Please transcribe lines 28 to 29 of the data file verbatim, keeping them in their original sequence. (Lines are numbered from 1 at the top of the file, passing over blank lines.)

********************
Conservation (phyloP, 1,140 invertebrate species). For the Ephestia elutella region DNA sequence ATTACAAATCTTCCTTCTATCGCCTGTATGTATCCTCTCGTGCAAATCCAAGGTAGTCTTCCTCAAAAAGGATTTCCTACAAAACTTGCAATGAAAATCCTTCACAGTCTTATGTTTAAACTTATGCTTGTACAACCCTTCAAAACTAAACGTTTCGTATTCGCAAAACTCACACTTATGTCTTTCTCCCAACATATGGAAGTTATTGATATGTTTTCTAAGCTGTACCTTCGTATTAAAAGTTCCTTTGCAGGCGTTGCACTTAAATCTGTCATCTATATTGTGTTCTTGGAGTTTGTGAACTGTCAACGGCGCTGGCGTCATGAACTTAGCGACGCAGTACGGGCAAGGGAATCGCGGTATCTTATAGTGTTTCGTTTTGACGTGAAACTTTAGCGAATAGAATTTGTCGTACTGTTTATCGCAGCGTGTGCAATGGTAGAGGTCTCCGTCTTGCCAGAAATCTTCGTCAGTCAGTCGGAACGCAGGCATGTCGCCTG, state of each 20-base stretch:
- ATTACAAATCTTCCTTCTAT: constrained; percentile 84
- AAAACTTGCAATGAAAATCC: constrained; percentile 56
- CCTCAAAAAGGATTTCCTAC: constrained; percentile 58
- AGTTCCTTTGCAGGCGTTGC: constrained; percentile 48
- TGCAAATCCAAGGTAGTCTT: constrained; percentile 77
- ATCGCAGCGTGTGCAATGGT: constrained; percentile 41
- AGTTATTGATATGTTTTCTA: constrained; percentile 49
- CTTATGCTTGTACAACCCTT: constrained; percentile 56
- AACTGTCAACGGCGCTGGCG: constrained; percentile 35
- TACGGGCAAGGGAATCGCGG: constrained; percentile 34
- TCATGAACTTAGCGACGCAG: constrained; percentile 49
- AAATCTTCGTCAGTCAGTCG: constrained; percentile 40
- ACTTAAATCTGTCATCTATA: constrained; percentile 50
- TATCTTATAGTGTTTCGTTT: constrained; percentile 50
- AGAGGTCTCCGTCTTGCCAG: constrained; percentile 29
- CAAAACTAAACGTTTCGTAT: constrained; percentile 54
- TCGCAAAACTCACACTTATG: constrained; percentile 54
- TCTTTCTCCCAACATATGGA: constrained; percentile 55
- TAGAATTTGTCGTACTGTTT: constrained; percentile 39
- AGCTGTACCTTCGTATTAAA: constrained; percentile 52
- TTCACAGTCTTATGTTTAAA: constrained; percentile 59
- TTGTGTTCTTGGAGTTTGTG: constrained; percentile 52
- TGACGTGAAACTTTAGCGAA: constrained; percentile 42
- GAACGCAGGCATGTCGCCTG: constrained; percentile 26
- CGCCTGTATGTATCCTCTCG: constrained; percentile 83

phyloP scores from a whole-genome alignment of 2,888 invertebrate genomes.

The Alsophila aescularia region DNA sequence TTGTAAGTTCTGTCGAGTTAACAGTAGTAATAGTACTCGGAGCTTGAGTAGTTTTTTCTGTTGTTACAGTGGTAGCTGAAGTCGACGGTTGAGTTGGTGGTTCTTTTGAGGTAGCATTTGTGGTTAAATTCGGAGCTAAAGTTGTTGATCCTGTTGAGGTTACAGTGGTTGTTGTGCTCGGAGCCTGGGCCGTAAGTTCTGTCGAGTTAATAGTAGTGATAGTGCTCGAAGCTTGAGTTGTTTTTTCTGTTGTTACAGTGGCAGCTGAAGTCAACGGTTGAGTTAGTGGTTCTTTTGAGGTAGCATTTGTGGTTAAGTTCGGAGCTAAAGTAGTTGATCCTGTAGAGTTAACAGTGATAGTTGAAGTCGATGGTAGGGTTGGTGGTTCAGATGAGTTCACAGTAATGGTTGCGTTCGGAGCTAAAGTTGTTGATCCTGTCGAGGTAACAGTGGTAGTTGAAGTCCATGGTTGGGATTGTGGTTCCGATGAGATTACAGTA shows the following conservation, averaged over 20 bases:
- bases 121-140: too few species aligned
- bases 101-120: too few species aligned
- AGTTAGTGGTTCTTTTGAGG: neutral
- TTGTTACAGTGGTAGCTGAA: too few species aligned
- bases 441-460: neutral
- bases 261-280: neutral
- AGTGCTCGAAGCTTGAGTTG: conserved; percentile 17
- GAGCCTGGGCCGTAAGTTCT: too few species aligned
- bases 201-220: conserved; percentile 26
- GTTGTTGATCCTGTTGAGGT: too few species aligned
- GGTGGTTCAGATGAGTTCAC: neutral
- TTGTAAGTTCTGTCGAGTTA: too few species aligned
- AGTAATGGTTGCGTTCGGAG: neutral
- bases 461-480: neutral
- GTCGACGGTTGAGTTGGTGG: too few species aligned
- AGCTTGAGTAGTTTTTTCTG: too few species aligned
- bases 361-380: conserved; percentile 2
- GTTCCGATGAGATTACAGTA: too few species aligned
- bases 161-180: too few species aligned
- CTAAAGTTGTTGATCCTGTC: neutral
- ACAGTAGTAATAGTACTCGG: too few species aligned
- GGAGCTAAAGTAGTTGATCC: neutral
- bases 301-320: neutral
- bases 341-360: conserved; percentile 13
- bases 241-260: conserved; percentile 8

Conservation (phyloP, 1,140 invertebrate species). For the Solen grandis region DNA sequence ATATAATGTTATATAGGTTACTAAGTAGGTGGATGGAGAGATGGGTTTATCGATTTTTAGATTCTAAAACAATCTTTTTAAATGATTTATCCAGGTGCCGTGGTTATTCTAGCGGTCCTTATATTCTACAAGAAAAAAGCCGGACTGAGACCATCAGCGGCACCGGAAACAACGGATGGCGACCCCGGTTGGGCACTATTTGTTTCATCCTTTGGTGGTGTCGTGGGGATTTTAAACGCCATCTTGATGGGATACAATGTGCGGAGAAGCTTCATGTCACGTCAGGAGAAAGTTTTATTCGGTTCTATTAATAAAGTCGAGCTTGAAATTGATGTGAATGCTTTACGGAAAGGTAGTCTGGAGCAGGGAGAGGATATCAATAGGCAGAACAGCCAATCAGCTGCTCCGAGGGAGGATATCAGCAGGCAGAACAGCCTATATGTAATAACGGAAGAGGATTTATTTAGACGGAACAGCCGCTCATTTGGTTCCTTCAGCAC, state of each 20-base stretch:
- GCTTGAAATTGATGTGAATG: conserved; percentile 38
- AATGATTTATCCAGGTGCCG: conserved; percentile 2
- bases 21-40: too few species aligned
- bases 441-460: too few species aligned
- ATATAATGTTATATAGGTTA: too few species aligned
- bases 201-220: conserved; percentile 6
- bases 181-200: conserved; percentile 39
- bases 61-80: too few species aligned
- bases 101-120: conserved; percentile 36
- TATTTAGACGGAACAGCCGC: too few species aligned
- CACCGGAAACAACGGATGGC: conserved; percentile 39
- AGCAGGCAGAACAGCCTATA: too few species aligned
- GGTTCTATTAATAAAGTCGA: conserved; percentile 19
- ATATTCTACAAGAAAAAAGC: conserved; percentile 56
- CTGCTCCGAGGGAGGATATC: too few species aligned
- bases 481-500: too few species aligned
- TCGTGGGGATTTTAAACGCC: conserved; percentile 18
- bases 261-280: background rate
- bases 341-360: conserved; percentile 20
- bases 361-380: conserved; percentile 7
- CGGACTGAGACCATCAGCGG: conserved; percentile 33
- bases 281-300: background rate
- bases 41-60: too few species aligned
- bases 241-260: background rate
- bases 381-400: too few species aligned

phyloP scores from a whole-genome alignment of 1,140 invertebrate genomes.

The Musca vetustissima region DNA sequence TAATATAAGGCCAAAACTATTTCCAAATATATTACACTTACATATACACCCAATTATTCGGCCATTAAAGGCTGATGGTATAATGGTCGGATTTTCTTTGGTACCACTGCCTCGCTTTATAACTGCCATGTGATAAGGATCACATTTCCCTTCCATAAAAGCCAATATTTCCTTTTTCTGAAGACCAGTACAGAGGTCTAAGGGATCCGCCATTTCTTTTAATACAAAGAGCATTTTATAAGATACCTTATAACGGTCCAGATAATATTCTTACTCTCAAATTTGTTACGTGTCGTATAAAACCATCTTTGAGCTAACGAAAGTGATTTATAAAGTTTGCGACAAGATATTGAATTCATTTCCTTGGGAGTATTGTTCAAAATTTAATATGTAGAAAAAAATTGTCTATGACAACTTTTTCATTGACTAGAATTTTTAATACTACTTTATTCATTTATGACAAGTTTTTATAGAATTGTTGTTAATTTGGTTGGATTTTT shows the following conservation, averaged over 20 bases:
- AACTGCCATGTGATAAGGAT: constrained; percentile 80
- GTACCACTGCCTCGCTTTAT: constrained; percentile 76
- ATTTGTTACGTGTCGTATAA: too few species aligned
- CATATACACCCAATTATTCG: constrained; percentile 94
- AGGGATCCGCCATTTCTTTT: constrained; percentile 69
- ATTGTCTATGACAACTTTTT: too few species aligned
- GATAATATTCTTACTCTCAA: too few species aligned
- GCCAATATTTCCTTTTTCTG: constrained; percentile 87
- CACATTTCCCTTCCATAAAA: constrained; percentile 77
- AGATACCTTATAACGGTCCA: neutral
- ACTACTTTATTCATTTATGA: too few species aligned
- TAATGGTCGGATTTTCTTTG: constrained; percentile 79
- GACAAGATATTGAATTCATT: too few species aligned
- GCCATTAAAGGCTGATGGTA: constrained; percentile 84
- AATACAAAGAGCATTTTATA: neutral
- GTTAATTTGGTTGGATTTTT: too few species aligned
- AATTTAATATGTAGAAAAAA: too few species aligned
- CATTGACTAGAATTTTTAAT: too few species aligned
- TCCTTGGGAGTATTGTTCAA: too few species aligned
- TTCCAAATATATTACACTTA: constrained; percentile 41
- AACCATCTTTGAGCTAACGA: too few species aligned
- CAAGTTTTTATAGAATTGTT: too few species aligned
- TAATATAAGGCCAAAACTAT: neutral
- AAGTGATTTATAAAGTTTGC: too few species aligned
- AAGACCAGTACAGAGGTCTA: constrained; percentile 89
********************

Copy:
The Alsophila aescularia region DNA sequence TTGTAAGTTCTGTCGAGTTAACAGTAGTAATAGTACTCGGAGCTTGAGTAGTTTTTTCTGTTGTTACAGTGGTAGCTGAAGTCGACGGTTGAGTTGGTGGTTCTTTTGAGGTAGCATTTGTGGTTAAATTCGGAGCTAAAGTTGTTGATCCTGTTGAGGTTACAGTGGTTGTTGTGCTCGGAGCCTGGGCCGTAAGTTCTGTCGAGTTAATAGTAGTGATAGTGCTCGAAGCTTGAGTTGTTTTTTCTGTTGTTACAGTGGCAGCTGAAGTCAACGGTTGAGTTAGTGGTTCTTTTGAGGTAGCATTTGTGGTTAAGTTCGGAGCTAAAGTAGTTGATCCTGTAGAGTTAACAGTGATAGTTGAAGTCGATGGTAGGGTTGGTGGTTCAGATGAGTTCACAGTAATGGTTGCGTTCGGAGCTAAAGTTGTTGATCCTGTCGAGGTAACAGTGGTAGTTGAAGTCCATGGTTGGGATTGTGGTTCCGATGAGATTACAGTA shows the following conservation, averaged over 20 bases:
- bases 121-140: too few species aligned